Case Study

3684 words - 15 pages


CASE 1-1 Starbucks—Going Global Fast
The Starbucks coffee shop on Sixth Avenue and Pine Street in
downtown Seattle sits serene and orderly, as unremarkable as
any other in the chain bought years ago by entrepreneur Howard
Schultz. A few years ago however, the quiet storefront made front
pages around the world. During the World Trade Organization
talks in November 1999, protesters flooded Seattle’s streets, and
among their targets was Starbucks, a symbol, to them, of free-market capitalism run amok, another multinational out to blanket the
earth. Amid the crowds of protesters and riot police were blackmasked anarchists who trashed the store, leaving its windows
...view middle of the document...

8 billion in 2009. Profits bounded
ahead an average of 30 percent per year through 2007 peaking at
$673, then dropping to $582 billion and $494 billion in 2008 and
2009, respectively. The firm closed 475 stores in the U.S. in 2009 to
reduce costs. But more recently, sales revenues rebounded to $11.2
billion in 2011, and profits reached a record $1.2 billion.
Still, the Starbucks name and image connect with millions of
consumers around the globe. Up until recently, it was one of the
fastest-growing brands in annual BusinessWeek surveys of the top
100 global brands. On Wall Street, Starbucks was one of the last
great growth stories. Its stock, including four splits, soared more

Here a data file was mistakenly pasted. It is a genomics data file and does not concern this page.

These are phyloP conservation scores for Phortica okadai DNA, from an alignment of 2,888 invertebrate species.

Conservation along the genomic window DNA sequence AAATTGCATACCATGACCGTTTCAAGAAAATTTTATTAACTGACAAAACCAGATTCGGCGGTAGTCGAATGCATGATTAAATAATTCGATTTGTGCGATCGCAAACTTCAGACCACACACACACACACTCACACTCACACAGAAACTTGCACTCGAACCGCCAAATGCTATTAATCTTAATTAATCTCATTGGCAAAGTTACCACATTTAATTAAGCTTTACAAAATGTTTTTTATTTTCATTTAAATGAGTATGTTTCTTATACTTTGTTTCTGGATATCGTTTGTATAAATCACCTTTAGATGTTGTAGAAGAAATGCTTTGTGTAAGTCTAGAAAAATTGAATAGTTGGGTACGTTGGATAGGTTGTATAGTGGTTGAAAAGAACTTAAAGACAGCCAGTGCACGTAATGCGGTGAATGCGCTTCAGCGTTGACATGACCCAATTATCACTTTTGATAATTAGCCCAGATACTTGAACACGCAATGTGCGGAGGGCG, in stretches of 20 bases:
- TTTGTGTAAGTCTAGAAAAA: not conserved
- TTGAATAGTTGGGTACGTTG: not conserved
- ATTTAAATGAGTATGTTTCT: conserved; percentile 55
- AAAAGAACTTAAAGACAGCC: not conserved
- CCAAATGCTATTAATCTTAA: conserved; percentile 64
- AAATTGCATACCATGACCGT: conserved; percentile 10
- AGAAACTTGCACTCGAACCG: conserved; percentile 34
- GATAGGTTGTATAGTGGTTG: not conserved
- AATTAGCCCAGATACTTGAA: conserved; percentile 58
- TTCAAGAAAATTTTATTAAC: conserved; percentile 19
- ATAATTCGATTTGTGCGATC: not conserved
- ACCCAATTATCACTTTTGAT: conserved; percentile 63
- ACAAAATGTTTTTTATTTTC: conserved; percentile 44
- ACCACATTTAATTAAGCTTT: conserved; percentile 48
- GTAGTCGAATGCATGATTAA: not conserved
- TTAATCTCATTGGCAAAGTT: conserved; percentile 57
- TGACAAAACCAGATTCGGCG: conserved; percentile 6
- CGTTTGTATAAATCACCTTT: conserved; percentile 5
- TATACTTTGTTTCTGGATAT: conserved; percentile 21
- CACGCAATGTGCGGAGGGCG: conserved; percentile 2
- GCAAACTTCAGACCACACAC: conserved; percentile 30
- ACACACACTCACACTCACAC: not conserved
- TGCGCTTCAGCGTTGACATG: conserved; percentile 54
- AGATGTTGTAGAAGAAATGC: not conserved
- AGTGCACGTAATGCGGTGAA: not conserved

than 2,200 percent over a decade, surpassing Walmart, General
Electric, PepsiCo, Coca-Cola, Microsoft, and IBM in total returns.
In 2006 the stock price peaked at over $40, after which it fell to just
$4, and then again rebounded to more than $50 per share.
Schultz’s team is hard-pressed to grind out new profits in a
home market that is quickly becoming saturated. The firm’s
12,000 locations in the United States are mostly in big cities,
affluent suburbs, and shopping malls. In coffee-crazed Seattle,
there is a Starbucks outlet for every 9,400 people, and the company considers that the upper limit of coffee-shop saturation. In
Manhattan’s 24 square miles, Starbucks has 124 cafés, with more
on the way. That’s one for every 12,000 people—meaning that
there could be room for even more stores. Given such concentration, it is likely to take annual same-store sales increases of
10 percent or more if the company is going to match its historic

cat29974_case1_01-016.indd 2

overall sales growth. That, as they might say at Starbucks, is a tall
order to fill.
Indeed, the crowding of so many stores so close together has
become a national joke, eliciting quips such as this headline in The
Onion, a satirical publication: “A New Starbucks Opens in Restroom
of Existing Starbucks.” And even the company admits that while
its practice of blanketing an area with stores helps achieve market
dominance, it can cut sales at existing outlets. “We probably selfcannibalize our stores at a rate of 30 percent a year,” Schultz says.
Adds Lehman Brothers Inc. analyst Mitchell Speiser: “Starbucks is
at a defining point in its growth. It’s reaching a level that makes it
harder and harder to grow, just due to the law of large numbers.”
To duplicate the staggering returns of its first decades, Starbucks
has no choice but to export its concept aggressively. Indeed, some
analysts gave Starbucks only two years at most before it saturates
the U.S. market. The chain now operates more than 7,000 international outlets, from Beijing to Bristol. That leaves plenty of room
to grow. Most of its planned new stores will be built overseas, representing a 35 percent increase in its foreign base. Most recently,
the chain has opened stores in Vienna, Zurich, Madrid, Berlin, and

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